" if not days to life,.. add life to days "
HOSPICE KLANG was set up in 1995 to provide "palliative care" to the community in Klang and the surrounding district. We are a charitable, non-governmental organisation, not affiliated to any political, religious or health establishment. Service and care are given FREE to all who need palliative care.
"PALLIATIVE CARE" - is medical care given to patients whose diseases no longer respond to curable treatments. The majority of such patients are those suffering from cancer. The aim of hospice-palliative care is to alleviate the sufferings of these patients and to enhance the quality of life in the remaining days of life. Hospice work involves providing for the relief of pain and other distressing symptoms, as well as the giving of professional advice and support to families of cancer patients to help them care better for these patients.
Hospice Klang Home Care Service - Experienced nurses, doctors and volunteers visit homes to see sick patients. Majority of these patients have advanced stage cancers, and are home or bed confined.
Home can be the either the very best place or the very worst place to die!
"... I am very clear that there comes a time to accept the inevitability of death. But patients don't just" die." They often linger in distress, and the care that can be provided at home may not be enough (although hospice care is wonderful). Nursing homes are expensive for many, and if I understand the system, patients need to be admitted from the hospital for costs to be covered. So the alternative is to have a family member who is in the last stages of dying admitted to the hospital, not to be saved, but to be helped through the process of dying. Dying at home sounds wonderful, but some family members can't handle that. I know that we need to change that admission to the hospital in order to save costs, but I also know that families often need the help that a hospital can provide at those final days."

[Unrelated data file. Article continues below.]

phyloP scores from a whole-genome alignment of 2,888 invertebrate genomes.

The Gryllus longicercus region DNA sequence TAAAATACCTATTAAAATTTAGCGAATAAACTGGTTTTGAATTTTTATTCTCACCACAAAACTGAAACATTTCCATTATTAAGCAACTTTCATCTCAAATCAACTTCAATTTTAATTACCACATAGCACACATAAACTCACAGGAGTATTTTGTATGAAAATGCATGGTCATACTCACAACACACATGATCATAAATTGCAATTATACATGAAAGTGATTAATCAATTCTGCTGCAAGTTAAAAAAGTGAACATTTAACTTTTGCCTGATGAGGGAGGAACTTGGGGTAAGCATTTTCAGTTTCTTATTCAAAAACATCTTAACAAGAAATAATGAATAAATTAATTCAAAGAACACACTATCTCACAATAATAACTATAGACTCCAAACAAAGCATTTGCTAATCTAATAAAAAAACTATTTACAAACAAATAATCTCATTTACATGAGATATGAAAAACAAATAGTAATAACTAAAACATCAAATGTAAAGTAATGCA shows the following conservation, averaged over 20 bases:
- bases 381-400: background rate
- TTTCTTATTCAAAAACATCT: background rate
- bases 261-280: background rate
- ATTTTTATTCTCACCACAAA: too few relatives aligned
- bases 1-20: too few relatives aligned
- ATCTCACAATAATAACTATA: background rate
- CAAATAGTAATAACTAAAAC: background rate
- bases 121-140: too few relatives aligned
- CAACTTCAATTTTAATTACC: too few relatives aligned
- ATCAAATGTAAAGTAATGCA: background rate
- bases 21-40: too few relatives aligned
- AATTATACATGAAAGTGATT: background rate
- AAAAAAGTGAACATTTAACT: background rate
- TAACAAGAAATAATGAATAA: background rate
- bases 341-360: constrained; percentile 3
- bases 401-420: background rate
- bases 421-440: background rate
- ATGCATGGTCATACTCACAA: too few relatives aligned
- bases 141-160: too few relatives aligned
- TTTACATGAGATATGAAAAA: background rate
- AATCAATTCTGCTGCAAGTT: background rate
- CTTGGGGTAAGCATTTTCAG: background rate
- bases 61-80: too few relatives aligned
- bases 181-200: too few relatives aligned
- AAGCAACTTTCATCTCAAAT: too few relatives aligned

Hospice Klang brings joy to an otherwise sombre situation ...
Further down the road, at Jalan Kem, is Chew Yoke Lian, 52, who has advanced stage throat cancer. Looking at her now, it’s hard to believe that she used to suffer excruciating headaches, pain so bad that she had to hit her head with a spoon continuously just to get some relief.
She used to need two injections a week, but now she doesn’t even have to go to the hospital because of the medication given to her by Hospice Klang and the visits by hospice team.
“I told my friends, but none of them believed me,” she says. “They said: ‘Where in the world are there such good doctors who make house calls?’ They thought I’m imagining things. I had to take a photograph and prove to them that it’s true. I used to suffer terrible pain and nausea for a whole month, unable to eat or sleep.”
Chew Yoke Lian, who has advanced stage throat cancer, is a happy woman these days after prescribed medication which stopped the excruciating pain in her head.
Hospice is about hope. But it is hope redefined in the context of a patient’s illness. Although a cure is no longer an option for these patients, “what they can hope for is to have no pain, and have friends who come to see them, and hope that they don’t have to keep going to the hospital.”